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Wagner Group’s Revolt in Russia Ends After Deal Struck. Here’s What to Know

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This photograph shows two grenade launchers in a car as local residents pose for a photograph with a member of the Wagner group in the city of Rostov-on-Don, Russia on June 24, 2023.
 AFP—Getty Images

Troops led by Yevgeny Prigozhin, the leader of the Wagner mercenary group, completed their withdrawal from the southern Russian regions of Lipetsk and Voronezg on Sunday. This withdrawal occurred smoothly and without any noteworthy incidents following negotiations between Belarusian President Alexander Lukashenko and Russia, resulting in a deal where the Wagner forces agreed to stand down.

Previously, the group had seized control of Rostov-on-Don on Saturday and had threatened to march towards Moscow in an armed rebellion. However, a deal was reached before further escalation could take place. Prigozhin, in an effort to avoid Russian casualties, made the decision to turn back and will now proceed to Belarus as part of the agreement. As part of the negotiations, the criminal case against Prigozhin, initiated by Russia’s national security sector FSB for “organizing an armed rebellion,” will be dropped.

The Wagner troops will not face charges and will be required to sign contracts with Russia’s Ministry of Defense. Prigozhin has also instructed the force to return to their field camps in Ukraine, according to reports from the Associated Press (AP).

Initially, on Friday, Prigozhin had demanded the presence of key military figures, threatening to maintain control of Rostov-on-Don and proceed to Moscow in what he called “a march for justice.” However, on Saturday, the Wagner convoy traveling along a northbound highway unexpectedly halted only 124 miles from Moscow. Prigozhin has long voiced criticisms of the country’s military leadership regarding supply shortages and other failures during the Ukrainian campaign. The situation escalated significantly after the takeover of Rostov.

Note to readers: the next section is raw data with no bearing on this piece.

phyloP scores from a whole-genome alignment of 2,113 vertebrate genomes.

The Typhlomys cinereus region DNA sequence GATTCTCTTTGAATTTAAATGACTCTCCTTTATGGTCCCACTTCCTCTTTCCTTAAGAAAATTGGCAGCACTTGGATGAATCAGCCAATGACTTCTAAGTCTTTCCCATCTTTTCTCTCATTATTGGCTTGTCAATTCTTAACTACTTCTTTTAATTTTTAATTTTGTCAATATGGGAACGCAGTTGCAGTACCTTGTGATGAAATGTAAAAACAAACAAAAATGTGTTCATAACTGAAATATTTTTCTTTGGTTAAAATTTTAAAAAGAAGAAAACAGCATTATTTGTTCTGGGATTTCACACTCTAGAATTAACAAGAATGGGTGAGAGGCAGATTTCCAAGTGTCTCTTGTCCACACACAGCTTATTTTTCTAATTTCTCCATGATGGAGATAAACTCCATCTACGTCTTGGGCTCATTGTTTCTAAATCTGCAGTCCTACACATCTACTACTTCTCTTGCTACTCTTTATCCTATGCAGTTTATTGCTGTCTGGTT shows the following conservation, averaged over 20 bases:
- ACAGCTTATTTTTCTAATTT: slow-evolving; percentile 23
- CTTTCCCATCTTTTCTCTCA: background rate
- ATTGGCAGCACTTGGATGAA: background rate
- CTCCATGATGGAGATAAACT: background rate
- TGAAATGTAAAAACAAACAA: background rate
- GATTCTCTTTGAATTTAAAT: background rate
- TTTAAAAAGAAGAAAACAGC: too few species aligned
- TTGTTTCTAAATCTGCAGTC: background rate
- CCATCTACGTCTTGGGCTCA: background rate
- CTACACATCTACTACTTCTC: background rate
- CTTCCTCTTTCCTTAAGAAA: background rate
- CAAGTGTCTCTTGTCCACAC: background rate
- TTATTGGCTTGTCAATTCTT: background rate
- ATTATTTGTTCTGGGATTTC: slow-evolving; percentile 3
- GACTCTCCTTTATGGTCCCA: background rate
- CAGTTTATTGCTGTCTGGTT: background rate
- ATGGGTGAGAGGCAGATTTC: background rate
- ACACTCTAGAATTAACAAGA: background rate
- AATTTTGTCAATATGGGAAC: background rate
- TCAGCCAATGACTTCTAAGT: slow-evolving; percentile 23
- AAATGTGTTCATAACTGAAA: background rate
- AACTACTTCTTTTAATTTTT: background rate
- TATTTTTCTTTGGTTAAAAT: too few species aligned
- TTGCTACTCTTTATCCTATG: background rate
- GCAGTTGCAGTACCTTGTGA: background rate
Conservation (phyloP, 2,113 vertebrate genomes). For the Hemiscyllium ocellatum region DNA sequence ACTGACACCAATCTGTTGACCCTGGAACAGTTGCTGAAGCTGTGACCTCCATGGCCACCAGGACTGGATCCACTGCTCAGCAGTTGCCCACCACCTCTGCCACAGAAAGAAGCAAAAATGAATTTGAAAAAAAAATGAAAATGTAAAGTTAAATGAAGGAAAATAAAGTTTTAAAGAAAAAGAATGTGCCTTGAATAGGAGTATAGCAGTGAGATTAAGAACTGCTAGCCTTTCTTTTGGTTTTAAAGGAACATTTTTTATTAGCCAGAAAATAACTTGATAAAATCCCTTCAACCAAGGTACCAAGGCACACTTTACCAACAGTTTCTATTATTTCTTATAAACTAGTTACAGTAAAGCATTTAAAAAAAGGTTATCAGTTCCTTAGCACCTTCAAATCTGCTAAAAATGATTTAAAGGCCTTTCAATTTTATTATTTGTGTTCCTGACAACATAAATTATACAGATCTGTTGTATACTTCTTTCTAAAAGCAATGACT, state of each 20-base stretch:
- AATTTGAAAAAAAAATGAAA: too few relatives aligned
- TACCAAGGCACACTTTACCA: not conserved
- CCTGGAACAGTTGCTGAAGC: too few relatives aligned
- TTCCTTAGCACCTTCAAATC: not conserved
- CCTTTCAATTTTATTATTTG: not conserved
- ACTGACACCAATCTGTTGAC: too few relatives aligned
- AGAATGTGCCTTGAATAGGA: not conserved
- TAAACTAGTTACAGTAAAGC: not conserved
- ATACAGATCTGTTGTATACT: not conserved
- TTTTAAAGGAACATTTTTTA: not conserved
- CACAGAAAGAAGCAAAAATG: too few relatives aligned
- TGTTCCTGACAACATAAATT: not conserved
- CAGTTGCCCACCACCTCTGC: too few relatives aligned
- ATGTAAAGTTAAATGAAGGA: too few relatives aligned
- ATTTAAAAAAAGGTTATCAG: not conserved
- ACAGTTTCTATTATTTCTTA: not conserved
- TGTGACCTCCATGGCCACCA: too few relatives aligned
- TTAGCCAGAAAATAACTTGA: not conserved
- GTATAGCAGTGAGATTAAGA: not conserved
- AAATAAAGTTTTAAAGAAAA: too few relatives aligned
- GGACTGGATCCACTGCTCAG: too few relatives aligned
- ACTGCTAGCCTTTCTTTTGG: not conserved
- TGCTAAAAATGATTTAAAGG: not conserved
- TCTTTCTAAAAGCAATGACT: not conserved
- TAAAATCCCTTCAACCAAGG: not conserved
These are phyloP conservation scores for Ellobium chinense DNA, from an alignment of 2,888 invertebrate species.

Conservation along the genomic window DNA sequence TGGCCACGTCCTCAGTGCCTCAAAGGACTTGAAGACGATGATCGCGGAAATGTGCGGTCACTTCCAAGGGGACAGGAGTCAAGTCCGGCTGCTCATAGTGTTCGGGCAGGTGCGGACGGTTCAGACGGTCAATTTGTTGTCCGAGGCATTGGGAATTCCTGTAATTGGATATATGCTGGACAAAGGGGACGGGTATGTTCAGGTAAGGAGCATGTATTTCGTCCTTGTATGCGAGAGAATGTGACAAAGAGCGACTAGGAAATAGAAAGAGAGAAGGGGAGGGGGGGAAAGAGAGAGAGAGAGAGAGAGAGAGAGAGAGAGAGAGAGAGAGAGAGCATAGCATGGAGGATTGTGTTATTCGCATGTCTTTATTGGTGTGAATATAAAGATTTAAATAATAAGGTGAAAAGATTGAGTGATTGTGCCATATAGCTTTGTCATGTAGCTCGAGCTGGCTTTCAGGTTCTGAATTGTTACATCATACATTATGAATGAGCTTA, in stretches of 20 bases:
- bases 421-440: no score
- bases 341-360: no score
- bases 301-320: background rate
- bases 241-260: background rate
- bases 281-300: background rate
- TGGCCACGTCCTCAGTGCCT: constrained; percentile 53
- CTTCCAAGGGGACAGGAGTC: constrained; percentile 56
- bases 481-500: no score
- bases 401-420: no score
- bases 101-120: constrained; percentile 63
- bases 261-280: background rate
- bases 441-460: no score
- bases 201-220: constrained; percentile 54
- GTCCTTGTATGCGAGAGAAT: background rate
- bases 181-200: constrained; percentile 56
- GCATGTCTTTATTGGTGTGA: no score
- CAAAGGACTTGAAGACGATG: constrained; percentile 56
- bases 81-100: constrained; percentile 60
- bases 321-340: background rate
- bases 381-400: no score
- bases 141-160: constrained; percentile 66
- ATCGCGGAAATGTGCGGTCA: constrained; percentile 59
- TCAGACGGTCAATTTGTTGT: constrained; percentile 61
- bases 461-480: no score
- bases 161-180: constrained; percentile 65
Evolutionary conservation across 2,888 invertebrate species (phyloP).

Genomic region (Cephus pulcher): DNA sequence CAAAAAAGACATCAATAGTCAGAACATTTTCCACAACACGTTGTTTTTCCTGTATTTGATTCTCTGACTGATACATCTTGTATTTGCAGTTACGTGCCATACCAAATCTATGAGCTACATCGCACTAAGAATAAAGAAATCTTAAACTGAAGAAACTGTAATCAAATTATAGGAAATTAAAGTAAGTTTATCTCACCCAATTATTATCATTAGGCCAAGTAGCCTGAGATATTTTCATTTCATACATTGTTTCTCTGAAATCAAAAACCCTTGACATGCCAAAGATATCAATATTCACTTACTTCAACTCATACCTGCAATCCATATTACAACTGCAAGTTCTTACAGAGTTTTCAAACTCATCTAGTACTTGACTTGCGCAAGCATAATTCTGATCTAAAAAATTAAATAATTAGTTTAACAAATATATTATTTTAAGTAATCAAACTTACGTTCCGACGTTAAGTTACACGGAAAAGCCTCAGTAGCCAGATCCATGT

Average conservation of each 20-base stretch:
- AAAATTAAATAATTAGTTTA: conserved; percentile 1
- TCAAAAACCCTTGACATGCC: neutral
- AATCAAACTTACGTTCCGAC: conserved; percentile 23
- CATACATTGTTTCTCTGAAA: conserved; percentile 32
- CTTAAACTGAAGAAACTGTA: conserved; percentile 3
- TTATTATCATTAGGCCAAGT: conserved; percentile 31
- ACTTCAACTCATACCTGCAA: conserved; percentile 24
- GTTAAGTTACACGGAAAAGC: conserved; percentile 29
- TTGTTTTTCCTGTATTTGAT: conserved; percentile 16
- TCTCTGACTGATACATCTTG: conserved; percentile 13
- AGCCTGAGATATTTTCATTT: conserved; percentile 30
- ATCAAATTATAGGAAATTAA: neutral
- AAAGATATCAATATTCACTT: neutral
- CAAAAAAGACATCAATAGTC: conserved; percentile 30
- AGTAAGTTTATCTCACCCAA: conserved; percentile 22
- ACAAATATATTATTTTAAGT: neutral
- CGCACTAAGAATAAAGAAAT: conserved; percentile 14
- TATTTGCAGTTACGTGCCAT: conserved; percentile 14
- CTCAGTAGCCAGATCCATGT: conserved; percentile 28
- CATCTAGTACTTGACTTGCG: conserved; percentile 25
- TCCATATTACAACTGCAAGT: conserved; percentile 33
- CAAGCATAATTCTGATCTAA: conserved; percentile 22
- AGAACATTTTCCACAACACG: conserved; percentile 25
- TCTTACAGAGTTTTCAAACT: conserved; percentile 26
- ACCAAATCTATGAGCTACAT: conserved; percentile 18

President Putin initially pledged to suppress the insurgency, denouncing it as a rebellion and a betrayal.

The rebellion by the Wagner group represents a recent blow to Putin’s authority in Russia. His power has already been undermined by the country’s invasion of Ukraine, although Russia refrains from characterizing it as a “war” and instead refers to it as a “special operation.” The Institute for the Study of War stated in a public statement that the Kremlin now faces an unstable equilibrium, and the deal negotiated by Lukashenko is a temporary solution that exposes severe weaknesses within the Kremlin and the Russian Ministry of Defense.

Ukrainian President Volodymr Zelensky characterized Russia’s weakness as evident, referring to the turmoil caused by the Wagner group. Zelensky claimed that Putin is “very afraid” of the Wagner group but also acknowledged that Putin himself had created this threat.

After the capture of Rostov, Russian authorities declared a state of counterterrorism, and Wagner fighters were reported to have seized nearby military facilities in the city of Voronezh. Residents were advised to avoid travel and stay at home. The Wagner forces, numbering around 25,000, did not initially stand down despite appeals from military generals on Friday. Prigozhin asserts that his forces took over Rostov without firing a single shot. He previously stated that Wagner fighters would not surrender, emphasizing a desire to eliminate corruption, deceit, and bureaucracy from the country.

According to the AP, Russian media reported that Wagner’s troops moved towards the capital with little hindrance and downed several helicopters and a plane.

Prigozhin enjoys significant public support in Russia, and the country has come to rely on his mercenaries during the war. He maintains that his grievances are not directed at the president’s leadership. However, Putin is treating the crisis seriously, delivering a five-minute televised speech on Saturday condemning Wagner’s actions.

The international response to the crisis has been notable. The U.S. and the U.K. are closely monitoring the situation, with the U.K. describing it as the most significant challenge to the Russian state in recent times. President Biden held discussions with French President Emmanuel Macron, German Chancellor Olaf Scholz, and British Prime Minister Rishi Sunak, reaffirming their support for Ukraine in the ongoing war. Russian officials cautioned Western countries against exploiting the crisis to further their anti-Russian agendas.

Turkish President Recep Tayyip Erdogan offered Putin Turkey’s assistance in seeking a peaceful resolution before the Wagner convoy halted. Iranian officials recognized Russian rule of law and considered the events in Russia as an internal matter.

Latvia, located west of Russia, tightened border security following the outbreak of the conflict. The Latvian foreign minister announced a halt to the admission of Russians into the country. Several countries, including the Czech Republic, Israel, and Estonia, advised their citizens to reconsider travel to Russia.

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